Yakar, Noam (School: Tenafly High School)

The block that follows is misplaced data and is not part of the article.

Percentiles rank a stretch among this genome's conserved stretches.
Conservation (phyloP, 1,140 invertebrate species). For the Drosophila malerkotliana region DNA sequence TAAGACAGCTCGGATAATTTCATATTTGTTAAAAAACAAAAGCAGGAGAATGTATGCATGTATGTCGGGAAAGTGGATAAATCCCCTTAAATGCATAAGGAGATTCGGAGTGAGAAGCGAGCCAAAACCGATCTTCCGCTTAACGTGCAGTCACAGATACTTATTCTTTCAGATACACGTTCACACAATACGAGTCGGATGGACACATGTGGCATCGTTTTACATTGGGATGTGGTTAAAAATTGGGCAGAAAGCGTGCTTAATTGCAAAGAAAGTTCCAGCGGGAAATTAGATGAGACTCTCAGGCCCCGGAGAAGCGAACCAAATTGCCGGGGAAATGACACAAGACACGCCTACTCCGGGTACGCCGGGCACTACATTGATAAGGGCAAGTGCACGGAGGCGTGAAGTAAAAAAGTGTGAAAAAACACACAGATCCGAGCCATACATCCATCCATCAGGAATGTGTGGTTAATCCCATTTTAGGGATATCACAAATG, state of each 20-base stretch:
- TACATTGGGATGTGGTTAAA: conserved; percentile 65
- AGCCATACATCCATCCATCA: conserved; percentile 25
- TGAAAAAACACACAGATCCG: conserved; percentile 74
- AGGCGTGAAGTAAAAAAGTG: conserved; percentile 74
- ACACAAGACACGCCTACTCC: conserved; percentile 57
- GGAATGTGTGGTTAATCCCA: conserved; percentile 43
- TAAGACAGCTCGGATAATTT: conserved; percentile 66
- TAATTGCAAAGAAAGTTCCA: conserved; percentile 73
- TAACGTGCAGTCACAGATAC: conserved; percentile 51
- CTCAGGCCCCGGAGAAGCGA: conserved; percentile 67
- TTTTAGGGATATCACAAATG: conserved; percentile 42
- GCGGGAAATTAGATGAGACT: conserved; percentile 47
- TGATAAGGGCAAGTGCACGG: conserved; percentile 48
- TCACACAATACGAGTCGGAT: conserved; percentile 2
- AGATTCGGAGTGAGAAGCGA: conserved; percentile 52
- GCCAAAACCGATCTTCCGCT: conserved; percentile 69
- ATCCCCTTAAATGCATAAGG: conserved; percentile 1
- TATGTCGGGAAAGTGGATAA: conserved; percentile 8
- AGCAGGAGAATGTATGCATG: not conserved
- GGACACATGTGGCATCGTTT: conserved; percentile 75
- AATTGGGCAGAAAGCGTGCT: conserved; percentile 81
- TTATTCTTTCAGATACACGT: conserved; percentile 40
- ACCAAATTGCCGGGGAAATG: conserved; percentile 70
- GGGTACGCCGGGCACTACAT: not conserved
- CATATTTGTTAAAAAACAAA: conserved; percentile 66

Only 3% of the water on earth is freshwater, and only a third of this is accessible for agricultural use. This poses a difficult problem for the agricultural industry because the technology used to modernize fields and farms in terms of water supply is limited. Currently, agricultural drones are conventional in modern-day agriculture due to their capability in nourishing farm fields. This project proposes a drone that monitors environmental data and optimizes water usage based on the placement of certain irrigation systems. The drone, which I built, surveyed five different plants autonomously by measuring plant moisture, leaf segmentation, infrared output (a satisfactory indication of plant health), and visual properties of plant fruits. Once all these variables were measured, the drone created a visualization of the field and based on the difference between the tested moisture of plants and various hardcoded thresholds (selected based on optimal moisture levels), the software adjusted the placement and amount of water used by the irrigation system. A breed of tomato plant saw an 8.7 % average increase in height over a four week period, and water produced by the irrigation system was reduced by 12%, compared to control data. The results suggest that the drone, in conjunction with the software, successfully maximizes plant health while ensuring a decrease in overall water consumption. This ultimately provides a cost-effective, versatile, and easily-implementable drone with novel software that finds a balance between water-usage and plant nourishment.